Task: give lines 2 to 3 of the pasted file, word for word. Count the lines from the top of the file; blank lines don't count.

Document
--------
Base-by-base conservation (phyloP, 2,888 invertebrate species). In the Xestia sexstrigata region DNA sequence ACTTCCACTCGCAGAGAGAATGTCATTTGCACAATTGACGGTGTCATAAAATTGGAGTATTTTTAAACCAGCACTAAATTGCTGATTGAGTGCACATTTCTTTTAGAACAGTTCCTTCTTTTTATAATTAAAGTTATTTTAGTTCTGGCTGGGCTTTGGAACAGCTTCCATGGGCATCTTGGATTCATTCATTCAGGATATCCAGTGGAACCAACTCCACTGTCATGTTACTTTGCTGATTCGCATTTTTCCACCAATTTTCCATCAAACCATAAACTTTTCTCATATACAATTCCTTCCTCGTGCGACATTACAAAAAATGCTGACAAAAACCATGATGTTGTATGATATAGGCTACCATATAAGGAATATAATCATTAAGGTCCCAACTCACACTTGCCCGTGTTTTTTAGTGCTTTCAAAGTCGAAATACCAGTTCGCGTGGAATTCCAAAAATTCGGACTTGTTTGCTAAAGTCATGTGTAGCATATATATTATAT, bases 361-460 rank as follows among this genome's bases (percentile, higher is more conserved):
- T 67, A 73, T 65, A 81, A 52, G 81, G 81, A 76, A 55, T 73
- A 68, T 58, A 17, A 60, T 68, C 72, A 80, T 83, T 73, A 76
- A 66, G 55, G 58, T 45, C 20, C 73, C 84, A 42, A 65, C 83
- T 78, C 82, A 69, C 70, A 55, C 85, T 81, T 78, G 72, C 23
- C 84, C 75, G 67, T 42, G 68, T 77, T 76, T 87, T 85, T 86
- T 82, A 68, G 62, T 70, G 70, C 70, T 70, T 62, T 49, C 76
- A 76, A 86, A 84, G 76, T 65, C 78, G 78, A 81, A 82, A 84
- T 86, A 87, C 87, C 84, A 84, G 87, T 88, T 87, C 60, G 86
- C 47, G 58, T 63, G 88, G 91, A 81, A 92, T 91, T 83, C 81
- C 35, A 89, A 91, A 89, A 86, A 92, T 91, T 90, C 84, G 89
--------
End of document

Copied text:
- T 67, A 73, T 65, A 81, A 52, G 81, G 81, A 76, A 55, T 73
- A 68, T 58, A 17, A 60, T 68, C 72, A 80, T 83, T 73, A 76